Rather than fill it to the brim by keeping it upright
Better to have stopped in time;
Hammer it to a point
And the sharpness cannot be preserved for ever;
There may be gold and jade to fill a hall
But there is none who can keep them.
To be overbearing when one has wealth and position
Is to bring calamity upon oneself.
To retire when the task is accomplished
Is the way of heaven.
There may be gold and jade to fill a hall… or as Jesus said, ‘Lay not up for yourselves treasures upon earth, where moth and rust doth corrupt, …’ It’s odd how easily I can get attached to material things, even when I know this. Although, the more deeply I really believe and accept this truth, the less I seem to cling to earthly matters.
Of course wealth and position are relative. The real calamity for me is having desire for more wealth and position, or even clinging to the wealth and position I have. This just means that I have missed out on the joy of appreciation—and that is a waste of life.
The modern era gives most everyone wealth and position. Flip a switch and my electrical slaves do my bidding. It’s easy to become spoiled and be overbearing. Modern circumstance also enables me to fill it to the brim. The few times I’ve had to really deal with nature on its terms, I had no energy left over to hammer (anything) to a point. Simple survival was sufficient.
What is my task? If nothing else, I suppose it is being alive. To retire when this task is accomplished is a pleasant way of regarding death.
Knowing when the task is accomplished (when to stop) is the art of living. This brings all action to the level of art. Needless to say, it’s the most important aspect of the various formal ‘arts’ as well.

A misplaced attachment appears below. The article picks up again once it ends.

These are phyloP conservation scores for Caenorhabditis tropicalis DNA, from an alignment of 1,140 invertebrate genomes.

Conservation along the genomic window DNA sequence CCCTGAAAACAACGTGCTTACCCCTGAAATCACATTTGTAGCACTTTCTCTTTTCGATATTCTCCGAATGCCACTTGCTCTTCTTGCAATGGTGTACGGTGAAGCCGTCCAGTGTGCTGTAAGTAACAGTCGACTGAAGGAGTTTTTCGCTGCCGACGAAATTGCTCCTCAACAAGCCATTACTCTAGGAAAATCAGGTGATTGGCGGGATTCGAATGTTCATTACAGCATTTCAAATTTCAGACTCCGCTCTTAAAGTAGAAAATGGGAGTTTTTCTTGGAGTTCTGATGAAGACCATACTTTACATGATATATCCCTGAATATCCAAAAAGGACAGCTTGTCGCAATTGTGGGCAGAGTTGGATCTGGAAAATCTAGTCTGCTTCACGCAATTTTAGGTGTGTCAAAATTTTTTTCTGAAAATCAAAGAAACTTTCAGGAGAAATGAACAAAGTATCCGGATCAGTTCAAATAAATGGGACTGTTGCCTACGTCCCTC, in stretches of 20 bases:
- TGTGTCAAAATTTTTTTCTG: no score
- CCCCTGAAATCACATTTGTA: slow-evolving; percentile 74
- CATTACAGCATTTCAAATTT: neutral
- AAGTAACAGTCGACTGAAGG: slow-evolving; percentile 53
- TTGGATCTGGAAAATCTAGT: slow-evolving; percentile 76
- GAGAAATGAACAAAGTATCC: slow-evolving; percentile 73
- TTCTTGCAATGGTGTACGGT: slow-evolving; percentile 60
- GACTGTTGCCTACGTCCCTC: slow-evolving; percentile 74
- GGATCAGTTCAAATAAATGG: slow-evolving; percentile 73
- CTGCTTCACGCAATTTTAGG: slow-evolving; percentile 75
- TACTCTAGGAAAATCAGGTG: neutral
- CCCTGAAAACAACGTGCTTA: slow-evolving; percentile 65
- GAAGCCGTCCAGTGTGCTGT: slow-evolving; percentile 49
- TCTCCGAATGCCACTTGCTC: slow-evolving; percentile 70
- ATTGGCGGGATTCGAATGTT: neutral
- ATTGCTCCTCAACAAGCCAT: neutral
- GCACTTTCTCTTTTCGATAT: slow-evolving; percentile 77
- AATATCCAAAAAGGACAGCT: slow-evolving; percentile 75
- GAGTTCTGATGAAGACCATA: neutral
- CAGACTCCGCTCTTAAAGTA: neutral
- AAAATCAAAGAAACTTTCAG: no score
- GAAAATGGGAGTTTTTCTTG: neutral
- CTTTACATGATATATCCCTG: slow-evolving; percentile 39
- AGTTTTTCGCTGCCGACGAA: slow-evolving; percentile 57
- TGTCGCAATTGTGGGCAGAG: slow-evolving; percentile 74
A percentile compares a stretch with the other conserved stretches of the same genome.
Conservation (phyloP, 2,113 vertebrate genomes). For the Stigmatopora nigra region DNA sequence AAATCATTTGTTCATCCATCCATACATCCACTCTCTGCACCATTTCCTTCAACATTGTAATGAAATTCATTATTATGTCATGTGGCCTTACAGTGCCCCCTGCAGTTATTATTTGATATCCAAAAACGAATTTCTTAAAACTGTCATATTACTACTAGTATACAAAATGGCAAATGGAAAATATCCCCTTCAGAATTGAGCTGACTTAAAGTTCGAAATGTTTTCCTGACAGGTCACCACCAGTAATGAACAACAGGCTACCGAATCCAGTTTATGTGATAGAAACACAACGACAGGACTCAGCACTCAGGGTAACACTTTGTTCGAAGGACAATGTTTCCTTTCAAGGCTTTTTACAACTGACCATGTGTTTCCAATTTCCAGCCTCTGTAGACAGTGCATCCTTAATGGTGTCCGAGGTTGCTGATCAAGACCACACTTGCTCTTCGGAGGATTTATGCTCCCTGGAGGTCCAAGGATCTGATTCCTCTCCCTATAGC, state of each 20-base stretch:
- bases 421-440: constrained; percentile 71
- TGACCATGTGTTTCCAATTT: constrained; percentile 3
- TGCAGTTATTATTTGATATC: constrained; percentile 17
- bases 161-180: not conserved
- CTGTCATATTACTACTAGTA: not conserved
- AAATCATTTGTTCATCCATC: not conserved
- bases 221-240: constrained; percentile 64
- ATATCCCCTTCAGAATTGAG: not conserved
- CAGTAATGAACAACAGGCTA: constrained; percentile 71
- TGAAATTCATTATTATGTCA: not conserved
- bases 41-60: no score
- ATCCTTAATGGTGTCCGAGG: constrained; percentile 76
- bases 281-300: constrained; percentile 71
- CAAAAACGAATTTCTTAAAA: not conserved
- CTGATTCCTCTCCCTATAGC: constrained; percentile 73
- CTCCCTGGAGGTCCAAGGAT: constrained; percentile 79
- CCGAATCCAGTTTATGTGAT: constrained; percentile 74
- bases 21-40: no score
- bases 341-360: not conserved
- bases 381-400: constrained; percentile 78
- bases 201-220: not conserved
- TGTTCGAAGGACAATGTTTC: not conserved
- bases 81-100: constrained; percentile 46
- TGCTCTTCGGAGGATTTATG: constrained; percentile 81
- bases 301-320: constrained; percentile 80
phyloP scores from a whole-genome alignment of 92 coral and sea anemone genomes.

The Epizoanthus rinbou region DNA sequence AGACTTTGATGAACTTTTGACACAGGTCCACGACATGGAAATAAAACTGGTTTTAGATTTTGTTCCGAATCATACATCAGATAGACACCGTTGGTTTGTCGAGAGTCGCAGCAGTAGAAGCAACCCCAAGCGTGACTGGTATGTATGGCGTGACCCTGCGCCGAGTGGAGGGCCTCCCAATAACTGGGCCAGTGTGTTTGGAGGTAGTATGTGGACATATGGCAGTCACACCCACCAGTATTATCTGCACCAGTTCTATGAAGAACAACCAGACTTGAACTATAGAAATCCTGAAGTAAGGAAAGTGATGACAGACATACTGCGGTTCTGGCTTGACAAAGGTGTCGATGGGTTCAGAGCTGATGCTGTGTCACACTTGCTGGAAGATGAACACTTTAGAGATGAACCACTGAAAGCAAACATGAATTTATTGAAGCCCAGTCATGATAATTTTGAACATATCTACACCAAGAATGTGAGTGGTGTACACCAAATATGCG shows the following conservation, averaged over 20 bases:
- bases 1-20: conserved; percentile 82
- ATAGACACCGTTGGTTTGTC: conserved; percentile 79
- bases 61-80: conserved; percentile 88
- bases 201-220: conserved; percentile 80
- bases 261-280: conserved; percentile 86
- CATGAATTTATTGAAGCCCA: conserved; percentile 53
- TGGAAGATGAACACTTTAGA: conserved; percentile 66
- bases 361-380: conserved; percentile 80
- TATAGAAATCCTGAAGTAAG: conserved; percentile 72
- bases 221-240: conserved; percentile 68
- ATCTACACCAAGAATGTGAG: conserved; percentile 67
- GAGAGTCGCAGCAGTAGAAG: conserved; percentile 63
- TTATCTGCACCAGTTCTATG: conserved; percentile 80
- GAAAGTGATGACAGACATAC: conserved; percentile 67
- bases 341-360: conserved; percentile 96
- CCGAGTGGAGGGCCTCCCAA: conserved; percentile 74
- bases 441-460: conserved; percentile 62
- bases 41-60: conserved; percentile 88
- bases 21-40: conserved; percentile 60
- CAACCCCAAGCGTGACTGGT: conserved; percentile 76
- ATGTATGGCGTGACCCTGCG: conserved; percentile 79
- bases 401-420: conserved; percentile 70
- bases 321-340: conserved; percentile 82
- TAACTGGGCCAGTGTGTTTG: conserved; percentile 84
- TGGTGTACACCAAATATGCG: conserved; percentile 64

One way or the other, all things come to an end. Knowing when to stop is retiring gracefully. When I don’t know when to let go, nature forces me to exhaustion.
Filling it to the brim by keeping it upright is the futile pursuit of perfection. Even if I achieve the brim, then what? The sharpness cannot be preserved for ever, so, soon I’m back where I started. I know this sounds like a defeatist attitude. But, its not saying don’t fill it at all, but just have the wisdom to know when to stop in time. Knowing this helps keeps me from wasting life energy.
Remembering the natural cycle—that filling evolves into emptying which in turn revolves back to filling—counters my illusions of permanence and perfection. Of course this leaves me with a less concrete reality to hold on to, which makes me plunge deeper to find purpose and meaning.
I’ve traded the motto, ‘practice make perfect’ for ‘practice makes better’. I find greater peace in being content with better, instead of expecting perfect.
I don’t know what my task is. But as the years go by, I discover what it isn’t! Knowing what it isn’t simplifies my life. My task isn’t any particular action at all; it lies much closer to how I approach life. It’s not what I do, it’s how I do it that determines my true happiness. Finding this integrity demands a much deeper degree of self honesty.
A journey of a thousand miles starts from beneath one’s feet. [see ch. 64]. My life’stask is not a destination, it’s the process—the steps beneath my feet. When I forget that, I get stressed out and then depressed. Hope follows despair follows hope…